Tia Liu remembers watching Meredith Foster’s YouTube channel in middle school. Now, she photographs Foster and other social media influencers for an audience of tens of thousands on her social media.
Liu has amassed more than 40,000 followers on Instagram, photographing friends, models and, most recently, YouTube personalities.
The second-year psychobiology student said although having a large social media following can be nerve-wracking, she tries to remain true to her own standards by posting photographs she personally likes, not photographs she believes will get the most likes.
“There is a lot of pressure because of the amount of followers I have, and they’re expecting something bigger and better than my last post,” Liu said. “But my mentality is that if I like something, I’m going to post it and not care about who likes or doesn’t like it.”
She first started experimenting with photography during her sophomore year of high school by taking silhouette photographs of her friends and self-portraits with her father’s digital single-lens reflex camera.
In her senior year of high school, Liu began to use Instagram as a social media platform to reach out to models. While touring colleges in San Francisco, Liu messaged model Kayla Kane over Instagram to set up a photoshoot.
It was Liu’s first time taking photos of a model she met through Instagram, and it was also Kane’s first time being professionally photographed aside from photoshoots with friends, Kane said. The pair decided to meet up at Sutro Baths for the shoot with their fathers, who were skeptical about the social media exchange with strangers.
At the shoot, Liu said she and Kane tried to achieve a Brandy Melville aesthetic. Kane posed in a burgundy shirt, overlooking the ocean on the edge of a cliff, while Liu photographed her and the surrounding scenery. Liu said the pair used minimal props and focused on capturing the landscape.
“We were young enough at the time so our dads went with us for the first shoot because there was still a fear of stranger danger,” Kane said. “We had fun and took photos while our dads hung out on the side and bonded.”
Two years after their first shoot, Kane and Liu remain in close contact and continue to go on photoshoots together, Kane said. The pair recently traveled to downtown Los Angeles to take photos in a gallery full of neon lights and with a fire escape that had a view of the city.
Following her first shoot with Kane, Liu’s social media platform grew steadily as she continued to photograph Instagram models at weekend photoshoots.
Beauty, fashion and style YouTube guru Griffin Arnlund followed Liu’s Instagram account after seeing one of Liu’s photos on an Instagram photography page. Arnlund and Liu met up for a photoshoot at the Santa Monica Pier about two months ago, Arnlund said.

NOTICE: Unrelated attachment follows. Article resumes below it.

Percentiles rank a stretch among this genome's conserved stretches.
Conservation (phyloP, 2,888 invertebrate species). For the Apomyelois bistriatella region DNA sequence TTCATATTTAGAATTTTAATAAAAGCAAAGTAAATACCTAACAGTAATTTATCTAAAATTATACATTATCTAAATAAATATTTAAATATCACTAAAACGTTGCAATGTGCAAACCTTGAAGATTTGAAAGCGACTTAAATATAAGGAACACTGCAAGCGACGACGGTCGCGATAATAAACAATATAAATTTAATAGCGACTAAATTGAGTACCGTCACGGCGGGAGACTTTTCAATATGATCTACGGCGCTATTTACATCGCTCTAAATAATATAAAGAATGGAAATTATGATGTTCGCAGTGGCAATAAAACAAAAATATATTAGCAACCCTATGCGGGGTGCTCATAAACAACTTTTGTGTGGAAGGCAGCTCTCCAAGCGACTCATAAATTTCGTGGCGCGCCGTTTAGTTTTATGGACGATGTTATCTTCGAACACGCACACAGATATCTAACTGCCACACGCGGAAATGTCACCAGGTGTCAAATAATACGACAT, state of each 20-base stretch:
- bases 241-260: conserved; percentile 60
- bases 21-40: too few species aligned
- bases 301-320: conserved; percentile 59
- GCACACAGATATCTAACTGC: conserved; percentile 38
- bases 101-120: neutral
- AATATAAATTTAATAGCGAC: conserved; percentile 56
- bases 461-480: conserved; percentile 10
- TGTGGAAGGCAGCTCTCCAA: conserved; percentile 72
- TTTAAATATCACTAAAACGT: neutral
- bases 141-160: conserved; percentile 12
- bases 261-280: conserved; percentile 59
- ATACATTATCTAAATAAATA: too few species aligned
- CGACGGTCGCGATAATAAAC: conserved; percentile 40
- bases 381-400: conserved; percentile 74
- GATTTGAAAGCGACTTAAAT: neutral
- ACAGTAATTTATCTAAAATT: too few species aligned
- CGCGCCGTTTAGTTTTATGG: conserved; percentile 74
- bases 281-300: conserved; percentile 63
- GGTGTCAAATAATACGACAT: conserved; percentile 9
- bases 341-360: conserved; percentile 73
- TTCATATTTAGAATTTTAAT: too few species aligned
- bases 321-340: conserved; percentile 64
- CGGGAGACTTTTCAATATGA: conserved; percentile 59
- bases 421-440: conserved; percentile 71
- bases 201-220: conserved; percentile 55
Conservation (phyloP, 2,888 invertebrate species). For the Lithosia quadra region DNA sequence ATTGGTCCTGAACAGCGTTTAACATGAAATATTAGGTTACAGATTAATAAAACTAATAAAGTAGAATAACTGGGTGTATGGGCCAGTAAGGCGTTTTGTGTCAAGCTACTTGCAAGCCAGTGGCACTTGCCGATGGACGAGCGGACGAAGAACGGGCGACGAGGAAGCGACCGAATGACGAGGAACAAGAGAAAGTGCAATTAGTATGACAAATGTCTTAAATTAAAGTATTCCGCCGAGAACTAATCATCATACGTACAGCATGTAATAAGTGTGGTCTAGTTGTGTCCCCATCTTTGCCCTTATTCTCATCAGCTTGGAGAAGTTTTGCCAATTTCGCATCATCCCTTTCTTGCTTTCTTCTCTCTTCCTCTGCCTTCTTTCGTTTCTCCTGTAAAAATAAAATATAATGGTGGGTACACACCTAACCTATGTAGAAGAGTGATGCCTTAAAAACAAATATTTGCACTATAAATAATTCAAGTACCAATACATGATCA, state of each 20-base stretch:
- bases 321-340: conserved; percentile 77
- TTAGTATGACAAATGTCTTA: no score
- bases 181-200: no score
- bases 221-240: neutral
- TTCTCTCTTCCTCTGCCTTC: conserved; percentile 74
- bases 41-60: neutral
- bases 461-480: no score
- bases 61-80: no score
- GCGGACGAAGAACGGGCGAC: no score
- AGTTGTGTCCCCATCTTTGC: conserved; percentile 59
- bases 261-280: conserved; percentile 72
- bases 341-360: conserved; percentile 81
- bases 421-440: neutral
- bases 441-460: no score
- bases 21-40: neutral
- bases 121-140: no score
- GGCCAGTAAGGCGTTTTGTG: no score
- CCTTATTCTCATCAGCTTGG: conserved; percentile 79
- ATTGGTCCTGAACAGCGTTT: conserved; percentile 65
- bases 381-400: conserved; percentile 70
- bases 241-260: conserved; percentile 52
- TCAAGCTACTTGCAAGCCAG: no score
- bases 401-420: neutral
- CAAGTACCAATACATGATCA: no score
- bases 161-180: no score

“I am such an awkward person sometimes, and it can be scary when you are meeting someone in real life whom you’ve only talked to online,” Arnlund said.
Liu’s most recent shoot with Arnlund was the first time Liu tried an editorial photoshoot and experimented with flash photography and reflectors. Arnlund modeled in a pinstriped jumpsuit, sat on an arcade machine and wore a rainbow striped sweater and socks against a backdrop of California palm trees.
“My mentality going into shoots is like, ‘OK, how am I going to make this even better than my last shoot and what am I going to do to improve,’” Liu said. “It’s a step-by-step process that takes a lot of time and practice.”
Pictures that feature a YouTube personality or someone with social media influence often attract more attention, she said. Hashtags and posting regularly at least once or twice a day at a scheduled time also help Liu maintain her social media following.
Liu has photographed other YouTube personalities, including longtime YouTube singer Tiffany Alvord, beauty guru Teala Dunn and twin sisters Nina and Randa Nelson.
Liu photographed Foster and her friend at a studio in downtown Los Angeles for a Valentine’s Day-themed shoot with chocolate and flower props. The models assumed different poses, and Liu photographed them in front of a backdrop made of roses.
“The YouTubers I’ve worked with so far have been genuine and down to earth,” Liu said. “They’ve been so kind and always appreciate all of the hard work that goes into a photographer’s process.”
Liu said she hopes to continue photographing YouTubers and expand into photographing weddings, concerts and commercial products.
“Whether it be portrait, editorial, concert, fashion, long exposure or landscape, each one is unique in style,” Liu said. “It really pushes me to keep trying new things whenever I get a creative block.”